Additional useful Reference books: Biosciences: 1. Fundamentals of biochemistry by J. L. Jain, S. Jain and N. Jain [6th Ed.] S. Chand & Co, N. Delhi 2. Textbook of Biochemistry [Fourth Ed.], by StauntonTodd Mason Bruggen, Oxford & IBH Publishing Co

(Pvt) Ltd. N. Delhi.

3. Molecular Biology (Second Ed.) by David Freifelder, Narosa Publishing House, N. Delhi.

Fundamentals of Biochemical Engineering, Rajiv Dutta,

2008, Springer, Ane Books India

Additional useful Reference books: Biochemical Engineering:

1. Chemical Reaction Engineering, O. Levenspiel, Third Ed. Part V, Biochemical Reaction Systems, pages 609 654, chapters 27 to 30. Enzyme fermentation, Microbial Fermentation, Substrate limiting fermentation, Product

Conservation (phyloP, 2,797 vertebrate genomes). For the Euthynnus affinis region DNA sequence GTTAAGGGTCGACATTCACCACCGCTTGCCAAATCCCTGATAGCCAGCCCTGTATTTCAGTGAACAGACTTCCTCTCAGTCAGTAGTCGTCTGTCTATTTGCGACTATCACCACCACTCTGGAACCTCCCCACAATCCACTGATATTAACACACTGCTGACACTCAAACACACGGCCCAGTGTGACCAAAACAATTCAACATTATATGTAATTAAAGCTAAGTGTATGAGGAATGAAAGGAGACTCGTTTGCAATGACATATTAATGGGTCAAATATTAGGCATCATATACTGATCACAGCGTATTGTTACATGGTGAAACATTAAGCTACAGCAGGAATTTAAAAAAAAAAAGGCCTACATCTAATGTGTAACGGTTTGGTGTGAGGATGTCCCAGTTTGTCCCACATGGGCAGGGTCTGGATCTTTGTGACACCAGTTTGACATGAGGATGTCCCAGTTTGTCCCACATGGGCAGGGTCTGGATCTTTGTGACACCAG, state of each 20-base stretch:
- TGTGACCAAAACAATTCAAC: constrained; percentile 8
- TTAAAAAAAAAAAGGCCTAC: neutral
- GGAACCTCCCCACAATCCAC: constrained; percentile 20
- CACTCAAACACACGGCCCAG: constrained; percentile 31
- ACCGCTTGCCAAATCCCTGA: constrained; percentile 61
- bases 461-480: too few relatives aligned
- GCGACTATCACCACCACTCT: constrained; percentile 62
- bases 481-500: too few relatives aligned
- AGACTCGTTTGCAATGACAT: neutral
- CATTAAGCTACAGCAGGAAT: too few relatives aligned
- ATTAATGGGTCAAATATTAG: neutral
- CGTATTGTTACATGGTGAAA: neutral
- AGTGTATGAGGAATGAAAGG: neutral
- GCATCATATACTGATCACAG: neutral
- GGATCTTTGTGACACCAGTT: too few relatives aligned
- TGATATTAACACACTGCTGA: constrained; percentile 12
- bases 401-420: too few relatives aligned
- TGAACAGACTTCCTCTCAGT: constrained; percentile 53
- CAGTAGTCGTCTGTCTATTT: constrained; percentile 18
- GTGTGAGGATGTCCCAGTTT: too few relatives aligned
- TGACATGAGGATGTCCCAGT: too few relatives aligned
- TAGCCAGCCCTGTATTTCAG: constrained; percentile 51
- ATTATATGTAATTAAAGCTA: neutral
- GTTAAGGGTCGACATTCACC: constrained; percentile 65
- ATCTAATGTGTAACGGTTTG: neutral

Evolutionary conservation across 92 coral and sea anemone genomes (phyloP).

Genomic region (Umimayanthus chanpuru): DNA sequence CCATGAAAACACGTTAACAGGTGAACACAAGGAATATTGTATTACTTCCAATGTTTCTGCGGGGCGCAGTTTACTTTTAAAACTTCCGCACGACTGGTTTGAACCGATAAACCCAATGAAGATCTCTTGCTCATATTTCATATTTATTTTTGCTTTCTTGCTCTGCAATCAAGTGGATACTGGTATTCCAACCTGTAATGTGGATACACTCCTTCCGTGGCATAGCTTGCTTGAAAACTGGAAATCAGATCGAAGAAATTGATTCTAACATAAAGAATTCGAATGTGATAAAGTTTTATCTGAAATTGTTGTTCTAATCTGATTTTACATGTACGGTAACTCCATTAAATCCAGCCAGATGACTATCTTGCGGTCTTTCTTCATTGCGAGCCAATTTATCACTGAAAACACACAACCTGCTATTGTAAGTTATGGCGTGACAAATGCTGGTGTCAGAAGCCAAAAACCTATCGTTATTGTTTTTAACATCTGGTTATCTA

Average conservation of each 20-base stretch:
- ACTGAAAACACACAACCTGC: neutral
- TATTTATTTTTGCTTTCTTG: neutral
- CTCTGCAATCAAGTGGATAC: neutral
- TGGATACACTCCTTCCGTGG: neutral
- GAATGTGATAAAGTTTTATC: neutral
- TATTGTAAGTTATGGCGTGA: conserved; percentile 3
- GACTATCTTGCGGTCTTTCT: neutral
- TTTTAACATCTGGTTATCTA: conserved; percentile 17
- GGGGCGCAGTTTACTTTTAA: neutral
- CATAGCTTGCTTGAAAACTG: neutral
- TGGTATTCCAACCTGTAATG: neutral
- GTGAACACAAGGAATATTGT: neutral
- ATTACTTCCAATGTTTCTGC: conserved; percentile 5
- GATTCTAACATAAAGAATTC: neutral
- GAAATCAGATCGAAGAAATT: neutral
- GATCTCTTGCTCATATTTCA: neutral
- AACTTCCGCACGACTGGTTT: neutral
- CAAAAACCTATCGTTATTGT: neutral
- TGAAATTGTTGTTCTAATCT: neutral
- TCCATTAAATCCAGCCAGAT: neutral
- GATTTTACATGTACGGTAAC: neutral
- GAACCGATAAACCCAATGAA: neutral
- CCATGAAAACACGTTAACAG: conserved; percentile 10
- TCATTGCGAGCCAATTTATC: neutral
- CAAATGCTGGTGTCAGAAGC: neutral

limiting microbial limitation.

2. Biochemical Engineering, by Gummadi, Sathyanarayana N. and Doble, Mukesh, Published by P H I, N. Delhi.

3. Biochemical Engineering: Principles and Concepts by

Inamdar and Syed Tanveer Ahamed. Published by P H I, 2007 New Delhi.

Bioprocess Engineering Principles, by Pauline M. Doran, 1995, Elsevier Science & Technology Books

The primary aim of this book is to present the principles of bioprocess

engineering in a way that is accessible to biological scientists. It does not seek to make biologists into bioprocess engineers, but to expose them to engineering concepts and ways of thinking. The chapters are organized around broad engineering sub-disciplines such as mass and energy balances, fluid dynamics, transport phenomena and reaction theory, rather than around particular applications of bioprocessing. That the same fundamental engineering principle can be readily applied to a variety of bioprocess industries is illustrated in the worked examples and problems.

Govt. Depts. Supporting research in biotechnology in India